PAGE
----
So, this past week I’ve been playing this video game called Bioshock: Infinite. Some of you may have heard of it, but I’ll have to fill many of you in. For those that don’t know, Bioshock is a popular video game series. You run around, collect weapons, get strange powers, and blow away the bad guys. What I find intriguing about the game is its detailed plot.
Growing up I got most of my video game stories from the back of the box. I read about how Mario needed to save the princess and that’s how I knew what was going on in the game. Modern games like Bioshock have intricate storylines and characters, though. I have even heard of one game that is based on Joseph’s Conrad’s Heart of Darkness. Basically, many modern games are like playing through a movie or book.
So, as a result, these new video games come along with deep themes, plot twists, and meaningful conflict. The characters want something and are willing to suffer for it. It is just like any other well thought out story. And Bioshock: Infinite’s theme revolved around fatalism. The main character was living one of many different possible lives he had lived, but there were points a long the way he couldn’t change. He always made the same choice at a point and the events would always happen the same way. For example, there is one point where he flips a coin and he chooses heads. As the game progresses you realize he has flipped that coin many times and always chose heads.
Anyway, it got me thinking about how many people debate if people are fated or free. Does life just happen to us or do we have the ability to choose? Then recently I revisited a popular section of scripture that gave me some insight on the topic.
TURN, TURN, TURN
In the mid-sixties The Byrds released a song called Turn, Turn, Turn. It was a hit and I remember hearing it when I was growing up. I remember my Dad always telling me that the lyrics to that song were from the Bible. They come from Ecclesiastics 3:1-8.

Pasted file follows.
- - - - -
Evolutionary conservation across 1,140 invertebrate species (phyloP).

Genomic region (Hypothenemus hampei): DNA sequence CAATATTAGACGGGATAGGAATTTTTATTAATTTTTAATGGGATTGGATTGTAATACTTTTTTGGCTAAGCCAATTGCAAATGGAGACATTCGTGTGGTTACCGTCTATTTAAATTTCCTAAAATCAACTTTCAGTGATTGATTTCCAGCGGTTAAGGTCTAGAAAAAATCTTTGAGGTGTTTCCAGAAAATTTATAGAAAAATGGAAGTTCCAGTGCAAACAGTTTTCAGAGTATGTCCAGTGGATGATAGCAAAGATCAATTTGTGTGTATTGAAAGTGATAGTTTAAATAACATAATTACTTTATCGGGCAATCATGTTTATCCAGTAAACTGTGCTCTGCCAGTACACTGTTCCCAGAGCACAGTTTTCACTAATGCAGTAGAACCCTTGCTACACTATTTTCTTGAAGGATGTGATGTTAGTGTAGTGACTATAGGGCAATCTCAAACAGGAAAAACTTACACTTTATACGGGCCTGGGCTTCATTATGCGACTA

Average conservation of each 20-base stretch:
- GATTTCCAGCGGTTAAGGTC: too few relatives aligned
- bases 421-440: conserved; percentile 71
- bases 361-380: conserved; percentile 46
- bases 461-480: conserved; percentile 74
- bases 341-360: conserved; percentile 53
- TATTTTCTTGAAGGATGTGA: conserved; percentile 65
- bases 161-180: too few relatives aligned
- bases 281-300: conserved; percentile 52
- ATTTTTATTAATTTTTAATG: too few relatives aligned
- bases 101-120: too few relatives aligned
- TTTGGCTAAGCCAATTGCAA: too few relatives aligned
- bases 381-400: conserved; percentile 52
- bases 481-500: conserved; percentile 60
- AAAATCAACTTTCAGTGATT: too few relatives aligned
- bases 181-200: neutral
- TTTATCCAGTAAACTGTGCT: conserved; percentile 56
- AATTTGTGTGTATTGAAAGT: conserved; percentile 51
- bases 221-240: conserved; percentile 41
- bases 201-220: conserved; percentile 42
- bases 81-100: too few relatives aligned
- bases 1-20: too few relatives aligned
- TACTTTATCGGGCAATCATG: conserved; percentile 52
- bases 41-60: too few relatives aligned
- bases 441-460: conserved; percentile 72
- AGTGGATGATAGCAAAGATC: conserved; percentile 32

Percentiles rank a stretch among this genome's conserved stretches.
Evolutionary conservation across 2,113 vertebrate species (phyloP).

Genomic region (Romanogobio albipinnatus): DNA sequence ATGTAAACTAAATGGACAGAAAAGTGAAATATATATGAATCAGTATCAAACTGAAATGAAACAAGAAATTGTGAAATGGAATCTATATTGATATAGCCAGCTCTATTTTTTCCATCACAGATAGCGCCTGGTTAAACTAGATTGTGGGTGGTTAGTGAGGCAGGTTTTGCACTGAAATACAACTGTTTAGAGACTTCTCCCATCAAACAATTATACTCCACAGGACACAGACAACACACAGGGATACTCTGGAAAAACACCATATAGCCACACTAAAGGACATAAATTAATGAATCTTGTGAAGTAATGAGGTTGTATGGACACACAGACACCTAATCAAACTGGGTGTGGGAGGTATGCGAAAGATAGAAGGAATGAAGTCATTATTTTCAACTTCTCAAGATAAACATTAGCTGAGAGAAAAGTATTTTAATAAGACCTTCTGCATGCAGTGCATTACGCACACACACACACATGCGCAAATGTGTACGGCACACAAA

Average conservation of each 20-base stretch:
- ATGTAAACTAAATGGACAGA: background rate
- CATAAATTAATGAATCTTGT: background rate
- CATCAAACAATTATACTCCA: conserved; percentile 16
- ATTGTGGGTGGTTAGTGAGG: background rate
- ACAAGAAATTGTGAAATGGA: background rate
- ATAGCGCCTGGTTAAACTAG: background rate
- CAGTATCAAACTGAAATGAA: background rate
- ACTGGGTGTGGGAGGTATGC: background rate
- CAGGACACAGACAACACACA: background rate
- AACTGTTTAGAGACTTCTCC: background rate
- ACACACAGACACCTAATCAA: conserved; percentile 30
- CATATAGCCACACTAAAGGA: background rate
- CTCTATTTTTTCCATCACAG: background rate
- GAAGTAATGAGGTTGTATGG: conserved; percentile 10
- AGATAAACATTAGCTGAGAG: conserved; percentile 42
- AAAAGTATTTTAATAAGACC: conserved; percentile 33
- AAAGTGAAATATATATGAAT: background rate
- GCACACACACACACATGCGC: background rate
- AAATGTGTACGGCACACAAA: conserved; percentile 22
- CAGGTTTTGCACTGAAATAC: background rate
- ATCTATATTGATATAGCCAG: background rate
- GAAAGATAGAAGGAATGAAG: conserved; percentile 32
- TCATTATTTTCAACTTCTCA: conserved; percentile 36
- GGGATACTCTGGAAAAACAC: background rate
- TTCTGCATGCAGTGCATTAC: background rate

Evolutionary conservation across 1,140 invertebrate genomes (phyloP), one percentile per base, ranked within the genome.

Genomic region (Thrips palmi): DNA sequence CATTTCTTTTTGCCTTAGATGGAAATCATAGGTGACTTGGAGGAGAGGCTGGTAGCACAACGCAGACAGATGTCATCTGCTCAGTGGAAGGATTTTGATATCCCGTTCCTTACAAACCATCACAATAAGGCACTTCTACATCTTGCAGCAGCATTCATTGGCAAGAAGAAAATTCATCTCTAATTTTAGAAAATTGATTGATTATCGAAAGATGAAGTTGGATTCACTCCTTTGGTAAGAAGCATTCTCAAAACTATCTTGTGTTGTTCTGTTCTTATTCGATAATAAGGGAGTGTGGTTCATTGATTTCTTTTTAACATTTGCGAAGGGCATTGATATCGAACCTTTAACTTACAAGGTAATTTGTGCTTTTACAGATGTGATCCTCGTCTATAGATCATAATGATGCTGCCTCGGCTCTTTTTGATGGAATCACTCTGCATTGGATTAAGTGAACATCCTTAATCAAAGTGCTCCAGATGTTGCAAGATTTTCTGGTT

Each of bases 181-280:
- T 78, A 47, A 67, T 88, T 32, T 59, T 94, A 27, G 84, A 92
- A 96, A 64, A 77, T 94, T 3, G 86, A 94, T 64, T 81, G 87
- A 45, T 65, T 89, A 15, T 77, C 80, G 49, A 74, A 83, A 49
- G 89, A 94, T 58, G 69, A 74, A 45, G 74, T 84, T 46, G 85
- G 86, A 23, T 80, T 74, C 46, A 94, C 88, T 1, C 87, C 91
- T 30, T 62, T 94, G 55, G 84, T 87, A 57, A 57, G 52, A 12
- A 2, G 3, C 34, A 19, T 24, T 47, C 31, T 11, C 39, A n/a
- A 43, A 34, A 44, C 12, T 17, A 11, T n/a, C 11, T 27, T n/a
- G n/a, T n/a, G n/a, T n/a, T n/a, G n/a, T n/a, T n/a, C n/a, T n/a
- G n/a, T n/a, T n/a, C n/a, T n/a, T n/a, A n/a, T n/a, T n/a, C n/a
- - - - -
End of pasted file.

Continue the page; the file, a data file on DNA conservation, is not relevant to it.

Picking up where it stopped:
To everything there is a season, and a time for every matter or purpose under heaven:
A time to be born and a time to die, a time to plant and a time to pluck up what is planted,
A time to kill and a time to heal, a time to break down and a time to build up,
A time to weep and a time to laugh, a time to mourn and a time to dance,
A time to cast away stones and a time to gather stones together, a time to embrace and a time to refrain from embracing,
A time to get and a time to lose, a time to keep and a time to cast away,
A time to rend and a time to sew, a time to keep silence and a time to speak,
A time to love and a time to hate, a time for war and a time for peace.
There is a time for all these things. The good and bad, but you have to remember that they should come with purpose under heaven. Yes, there is a right time for everything as long as it is in line with the will of God. Otherwise, we can take these verses and manipulate them into doing whatever we want. We can convince ourselves that it is a season to kill or a season to hate. These things must line up with a heavenly purpose, though.
I have met some people who see these verses as the opposite, too. They question if the good or bad can happen at anytime then why care. Seasons will come and go so just take in each moment and deal with it, but that is fatalism and a dangerous form of thinking. Fatalism allows apathy to seep into our hearts and can cause us to draw apart from God.